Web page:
Contextualizing selection bias in Mendelian randomization: how bad is it likely to be?

by   Apostolos Gkatzionis, et al.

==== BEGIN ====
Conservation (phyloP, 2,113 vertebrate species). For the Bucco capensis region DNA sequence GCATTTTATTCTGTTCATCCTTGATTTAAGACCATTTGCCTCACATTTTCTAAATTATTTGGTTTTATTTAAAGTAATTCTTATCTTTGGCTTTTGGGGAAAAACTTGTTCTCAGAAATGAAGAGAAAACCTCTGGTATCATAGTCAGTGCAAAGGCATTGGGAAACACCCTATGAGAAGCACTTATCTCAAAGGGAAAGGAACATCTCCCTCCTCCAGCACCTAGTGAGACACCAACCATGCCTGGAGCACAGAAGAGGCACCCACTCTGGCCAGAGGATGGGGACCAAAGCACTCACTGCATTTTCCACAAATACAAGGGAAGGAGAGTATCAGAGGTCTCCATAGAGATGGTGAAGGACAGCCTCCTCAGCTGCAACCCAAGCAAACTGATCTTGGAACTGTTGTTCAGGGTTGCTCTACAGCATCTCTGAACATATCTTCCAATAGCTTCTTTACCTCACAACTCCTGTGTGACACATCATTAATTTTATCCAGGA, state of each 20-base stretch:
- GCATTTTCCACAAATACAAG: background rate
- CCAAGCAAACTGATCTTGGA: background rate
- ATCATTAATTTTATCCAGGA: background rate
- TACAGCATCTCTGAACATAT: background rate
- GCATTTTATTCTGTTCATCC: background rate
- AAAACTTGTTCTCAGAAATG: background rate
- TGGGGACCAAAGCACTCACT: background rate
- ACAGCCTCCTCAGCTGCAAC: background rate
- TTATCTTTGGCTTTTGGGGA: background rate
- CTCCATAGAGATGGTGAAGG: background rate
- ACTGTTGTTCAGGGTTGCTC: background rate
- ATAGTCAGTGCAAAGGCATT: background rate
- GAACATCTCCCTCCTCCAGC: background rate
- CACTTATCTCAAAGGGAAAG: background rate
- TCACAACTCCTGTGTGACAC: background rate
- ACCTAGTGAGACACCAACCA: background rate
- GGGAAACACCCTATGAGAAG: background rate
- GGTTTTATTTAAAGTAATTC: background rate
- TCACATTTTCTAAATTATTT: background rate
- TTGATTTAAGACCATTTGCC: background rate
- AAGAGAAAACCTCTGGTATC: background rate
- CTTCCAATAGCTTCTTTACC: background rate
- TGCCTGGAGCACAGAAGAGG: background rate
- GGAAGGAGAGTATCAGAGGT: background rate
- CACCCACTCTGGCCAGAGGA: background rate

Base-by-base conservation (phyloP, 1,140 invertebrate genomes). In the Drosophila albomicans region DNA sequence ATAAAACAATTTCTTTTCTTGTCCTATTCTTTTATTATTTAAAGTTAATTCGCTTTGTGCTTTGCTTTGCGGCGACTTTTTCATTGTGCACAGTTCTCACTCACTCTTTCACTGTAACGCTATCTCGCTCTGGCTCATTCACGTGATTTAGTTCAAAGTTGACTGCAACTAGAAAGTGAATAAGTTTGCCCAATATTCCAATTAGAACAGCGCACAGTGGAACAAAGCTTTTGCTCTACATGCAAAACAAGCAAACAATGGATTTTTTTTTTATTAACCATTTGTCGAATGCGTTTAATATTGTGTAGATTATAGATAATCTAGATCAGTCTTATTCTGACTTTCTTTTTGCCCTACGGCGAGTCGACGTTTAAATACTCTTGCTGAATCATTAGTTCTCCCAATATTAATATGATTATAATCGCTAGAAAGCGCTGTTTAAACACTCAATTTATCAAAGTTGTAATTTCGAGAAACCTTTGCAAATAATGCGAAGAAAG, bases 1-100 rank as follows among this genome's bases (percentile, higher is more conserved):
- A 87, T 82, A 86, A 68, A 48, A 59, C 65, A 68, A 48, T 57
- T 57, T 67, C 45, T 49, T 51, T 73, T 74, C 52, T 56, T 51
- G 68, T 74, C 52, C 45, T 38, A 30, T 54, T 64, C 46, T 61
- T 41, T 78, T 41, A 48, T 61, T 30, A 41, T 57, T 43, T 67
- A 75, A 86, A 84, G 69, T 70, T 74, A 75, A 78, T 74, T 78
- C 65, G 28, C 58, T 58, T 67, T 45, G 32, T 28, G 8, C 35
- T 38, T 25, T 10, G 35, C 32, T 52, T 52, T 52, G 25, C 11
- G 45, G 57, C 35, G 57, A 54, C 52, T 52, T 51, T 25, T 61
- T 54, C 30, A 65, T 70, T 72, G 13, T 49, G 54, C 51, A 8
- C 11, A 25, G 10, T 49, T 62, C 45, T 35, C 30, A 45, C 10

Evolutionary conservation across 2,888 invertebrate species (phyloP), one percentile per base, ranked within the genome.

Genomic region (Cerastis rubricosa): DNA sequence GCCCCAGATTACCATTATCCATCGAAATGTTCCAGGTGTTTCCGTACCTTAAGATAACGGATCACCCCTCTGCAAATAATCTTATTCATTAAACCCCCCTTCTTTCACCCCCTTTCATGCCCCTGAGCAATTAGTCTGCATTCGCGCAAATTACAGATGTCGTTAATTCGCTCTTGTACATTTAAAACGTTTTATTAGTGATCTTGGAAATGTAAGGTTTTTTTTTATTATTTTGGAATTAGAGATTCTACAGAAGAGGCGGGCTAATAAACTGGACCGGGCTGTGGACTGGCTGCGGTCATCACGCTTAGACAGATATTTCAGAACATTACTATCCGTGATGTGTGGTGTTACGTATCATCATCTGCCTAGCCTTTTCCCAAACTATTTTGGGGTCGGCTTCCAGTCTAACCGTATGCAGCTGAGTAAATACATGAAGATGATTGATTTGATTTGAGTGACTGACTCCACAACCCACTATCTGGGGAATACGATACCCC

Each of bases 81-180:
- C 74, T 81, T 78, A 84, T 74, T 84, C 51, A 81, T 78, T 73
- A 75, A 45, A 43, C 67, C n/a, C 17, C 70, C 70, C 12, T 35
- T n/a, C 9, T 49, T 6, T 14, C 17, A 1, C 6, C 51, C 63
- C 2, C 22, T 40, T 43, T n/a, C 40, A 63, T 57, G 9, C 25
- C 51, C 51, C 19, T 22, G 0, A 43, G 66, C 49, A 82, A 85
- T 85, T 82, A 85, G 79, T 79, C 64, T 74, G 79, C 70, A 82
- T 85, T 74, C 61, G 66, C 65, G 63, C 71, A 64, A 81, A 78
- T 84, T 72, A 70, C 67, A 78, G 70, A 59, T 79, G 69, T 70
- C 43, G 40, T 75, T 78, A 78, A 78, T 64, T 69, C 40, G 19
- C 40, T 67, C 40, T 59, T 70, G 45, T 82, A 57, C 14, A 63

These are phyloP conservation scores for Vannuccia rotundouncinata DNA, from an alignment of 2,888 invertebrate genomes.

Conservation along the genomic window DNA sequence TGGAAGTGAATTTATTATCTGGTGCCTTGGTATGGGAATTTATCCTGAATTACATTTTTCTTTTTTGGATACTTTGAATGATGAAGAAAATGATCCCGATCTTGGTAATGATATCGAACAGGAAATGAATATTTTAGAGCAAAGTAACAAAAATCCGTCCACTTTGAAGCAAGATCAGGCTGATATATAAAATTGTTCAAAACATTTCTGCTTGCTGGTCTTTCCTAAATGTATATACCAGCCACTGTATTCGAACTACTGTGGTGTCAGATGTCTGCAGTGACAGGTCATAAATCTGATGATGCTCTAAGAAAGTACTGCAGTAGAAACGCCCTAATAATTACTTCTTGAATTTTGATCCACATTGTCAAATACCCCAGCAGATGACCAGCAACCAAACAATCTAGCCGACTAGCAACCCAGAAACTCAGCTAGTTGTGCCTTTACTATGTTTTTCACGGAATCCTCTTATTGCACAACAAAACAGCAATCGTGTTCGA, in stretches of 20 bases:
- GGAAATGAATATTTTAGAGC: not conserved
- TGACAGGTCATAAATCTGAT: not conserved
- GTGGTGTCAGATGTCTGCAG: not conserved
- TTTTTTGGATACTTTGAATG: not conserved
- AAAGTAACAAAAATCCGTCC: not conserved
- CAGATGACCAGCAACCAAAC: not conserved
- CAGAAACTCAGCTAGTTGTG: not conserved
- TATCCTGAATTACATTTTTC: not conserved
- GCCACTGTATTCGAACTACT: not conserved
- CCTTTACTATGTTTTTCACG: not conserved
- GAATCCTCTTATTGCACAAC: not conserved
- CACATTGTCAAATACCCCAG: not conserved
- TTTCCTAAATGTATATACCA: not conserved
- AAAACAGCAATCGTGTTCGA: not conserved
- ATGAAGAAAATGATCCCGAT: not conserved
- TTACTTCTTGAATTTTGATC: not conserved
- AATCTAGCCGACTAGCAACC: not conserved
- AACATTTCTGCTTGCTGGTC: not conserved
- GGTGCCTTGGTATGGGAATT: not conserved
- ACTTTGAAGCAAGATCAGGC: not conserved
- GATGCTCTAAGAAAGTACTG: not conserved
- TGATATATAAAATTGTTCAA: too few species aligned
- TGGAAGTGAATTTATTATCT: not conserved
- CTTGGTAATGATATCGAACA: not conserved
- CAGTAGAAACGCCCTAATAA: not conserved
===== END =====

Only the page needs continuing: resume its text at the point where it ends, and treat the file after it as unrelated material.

Selection bias affects Mendelian randomization investigations when selection into the study sample depends on a collider between the genetic variant and confounders of the risk factor-outcome association. However, the relative importance of selection bias for Mendelian randomization compared to other potential biases is unclear. We performed an extensive simulation study to assess the impact of selection bias on a typical Mendelian randomization investigation. Selection bias had a severe impact on bias and Type 1 error rates in our simulation study, but only when selection effects were large. For moderate effects of the risk factor on selection, bias was generally small and Type 1 error rate inflation was not considerable. The magnitude of bias was also affected by the strength of confounder-risk factor and confounder-outcome associations, the structure of the causal diagram and selection frequency. The use of inverse probability weighting ameliorated bias when the selection model was correctly specified, but increased bias when selection bias was moderate and the model was misspecified. Finally, we investigated whether selection bias may explain a recently reported finding that lipoprotein(a) is not a causal risk factor for cardiovascular mortality in individuals with previous coronary heart disease.


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